Top Food Ingredient Trends at IFT 2010

At this year’s IFT show in Chicago, I had the opportunity to talk to dozens of food ingredient companies and their customers. Generally speaking, the conversations were mostly upbeat about the economy and about recent signs of business rebounding. All of the ingredient marketers were excited about the new products and new applications they had to offer their customers. Based on these discussions, I saw three main ingredient trends emerging for 2010:
1. Low-sodium initiatives and salt-replacement ingredients
2. Gluten-free products and gluten-free ingredients
3. Clean-label products and simple-ingredient solutions
Each trend represents major marketing issues for food manufacturers and processors, as well as for customers in food service, bakery and beverage channels. As a result, ingredient marketers are aggressively pushing new offerings and new ingredient platforms to their customers that address one or more of these issues. These products dominated the marketing messages at IFT exhibitor booths and at a variety of customer-relations events.I posted these trends on LinkedIn recently and asked what major trends and issues had emerged for other IFT attendees. Jeff Gomper, president at OntheRise Bakery & Pizza Solutions in Milwaukee, wrote, “I would agree that low sodium is the #1 topic. Bryan Stevens of Kansas State University added, “I saw lots of encapsulated Omega 3s on the floor and in the poster presentations.”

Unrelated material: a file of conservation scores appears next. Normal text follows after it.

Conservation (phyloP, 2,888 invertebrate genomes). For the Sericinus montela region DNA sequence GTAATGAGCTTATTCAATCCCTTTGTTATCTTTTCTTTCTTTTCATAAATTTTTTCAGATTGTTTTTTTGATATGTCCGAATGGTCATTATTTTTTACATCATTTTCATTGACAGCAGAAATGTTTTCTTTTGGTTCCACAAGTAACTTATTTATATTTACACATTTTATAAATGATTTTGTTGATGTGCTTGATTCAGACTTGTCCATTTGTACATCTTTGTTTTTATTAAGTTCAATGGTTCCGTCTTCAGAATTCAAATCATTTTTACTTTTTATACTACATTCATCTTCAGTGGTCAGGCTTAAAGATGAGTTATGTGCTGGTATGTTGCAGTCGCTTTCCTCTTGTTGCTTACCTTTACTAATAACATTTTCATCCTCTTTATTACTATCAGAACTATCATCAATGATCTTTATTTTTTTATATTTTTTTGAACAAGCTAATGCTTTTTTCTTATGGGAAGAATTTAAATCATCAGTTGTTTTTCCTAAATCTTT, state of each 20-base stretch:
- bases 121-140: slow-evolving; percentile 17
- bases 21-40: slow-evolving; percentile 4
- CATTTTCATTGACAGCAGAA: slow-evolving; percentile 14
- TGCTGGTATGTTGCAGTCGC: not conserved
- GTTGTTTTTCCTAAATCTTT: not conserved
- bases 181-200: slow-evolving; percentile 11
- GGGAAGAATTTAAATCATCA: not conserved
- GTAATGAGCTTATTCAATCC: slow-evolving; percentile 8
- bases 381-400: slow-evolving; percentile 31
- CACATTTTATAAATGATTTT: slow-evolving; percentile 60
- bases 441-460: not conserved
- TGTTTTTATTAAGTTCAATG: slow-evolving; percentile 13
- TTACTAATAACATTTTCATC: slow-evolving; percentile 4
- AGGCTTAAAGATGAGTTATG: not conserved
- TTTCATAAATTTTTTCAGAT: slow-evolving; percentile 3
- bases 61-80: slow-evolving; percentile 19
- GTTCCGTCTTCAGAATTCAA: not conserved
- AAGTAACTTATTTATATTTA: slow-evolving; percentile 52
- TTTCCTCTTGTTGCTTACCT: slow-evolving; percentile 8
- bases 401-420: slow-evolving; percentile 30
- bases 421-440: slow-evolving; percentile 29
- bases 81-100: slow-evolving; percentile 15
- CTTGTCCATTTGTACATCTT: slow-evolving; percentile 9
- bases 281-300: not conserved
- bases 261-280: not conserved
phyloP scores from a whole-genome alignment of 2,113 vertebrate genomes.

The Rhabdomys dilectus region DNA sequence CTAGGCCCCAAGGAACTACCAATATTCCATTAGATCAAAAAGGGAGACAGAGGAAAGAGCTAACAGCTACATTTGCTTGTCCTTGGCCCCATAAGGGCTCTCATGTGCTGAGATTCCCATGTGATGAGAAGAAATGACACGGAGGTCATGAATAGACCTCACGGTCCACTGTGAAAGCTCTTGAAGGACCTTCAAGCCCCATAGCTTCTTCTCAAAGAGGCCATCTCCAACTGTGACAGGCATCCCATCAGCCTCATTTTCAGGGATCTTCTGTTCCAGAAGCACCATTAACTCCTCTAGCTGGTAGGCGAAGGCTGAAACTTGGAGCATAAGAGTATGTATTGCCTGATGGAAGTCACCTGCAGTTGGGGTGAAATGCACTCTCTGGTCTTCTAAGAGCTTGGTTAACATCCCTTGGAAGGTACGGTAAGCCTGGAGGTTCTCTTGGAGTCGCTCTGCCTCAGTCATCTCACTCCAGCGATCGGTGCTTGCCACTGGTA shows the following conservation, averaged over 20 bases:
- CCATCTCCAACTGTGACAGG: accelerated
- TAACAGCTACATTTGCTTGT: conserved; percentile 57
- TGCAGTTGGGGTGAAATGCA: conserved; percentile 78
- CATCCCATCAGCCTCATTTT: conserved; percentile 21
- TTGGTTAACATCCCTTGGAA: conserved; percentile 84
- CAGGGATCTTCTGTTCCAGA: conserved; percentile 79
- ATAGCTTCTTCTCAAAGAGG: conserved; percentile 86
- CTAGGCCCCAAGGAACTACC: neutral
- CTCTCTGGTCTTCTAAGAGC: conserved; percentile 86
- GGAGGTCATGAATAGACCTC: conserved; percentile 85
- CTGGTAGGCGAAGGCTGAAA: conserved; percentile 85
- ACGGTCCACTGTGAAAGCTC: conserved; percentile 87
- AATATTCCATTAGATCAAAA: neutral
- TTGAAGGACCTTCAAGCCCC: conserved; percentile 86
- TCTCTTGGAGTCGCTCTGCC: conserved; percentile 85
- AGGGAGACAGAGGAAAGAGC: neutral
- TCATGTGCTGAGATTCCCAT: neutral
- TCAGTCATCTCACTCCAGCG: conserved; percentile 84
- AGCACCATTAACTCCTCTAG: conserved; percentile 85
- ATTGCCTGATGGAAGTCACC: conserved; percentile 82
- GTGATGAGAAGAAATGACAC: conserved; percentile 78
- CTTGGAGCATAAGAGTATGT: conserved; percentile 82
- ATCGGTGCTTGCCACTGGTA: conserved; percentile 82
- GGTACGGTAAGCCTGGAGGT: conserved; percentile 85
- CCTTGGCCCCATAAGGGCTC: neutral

Dean Lusting, vice president at Philadelphia Macaroni Company posted, “Agree with above. Although not trends, I saw multigrain, vegetable, fiber and other pro-nutrition inclusions into pasta and meals.” Peter Clark, who writes for Food Technology about processing innovations said, “…two trends I noted are concerns about sustainability and the emergence of competition in heat transfer devices.”

I am very interested in what other’s saw at this year’s IFT show, or at other food ingredient trade shows during the year. What do you see as the major food ingredient trends for 2010?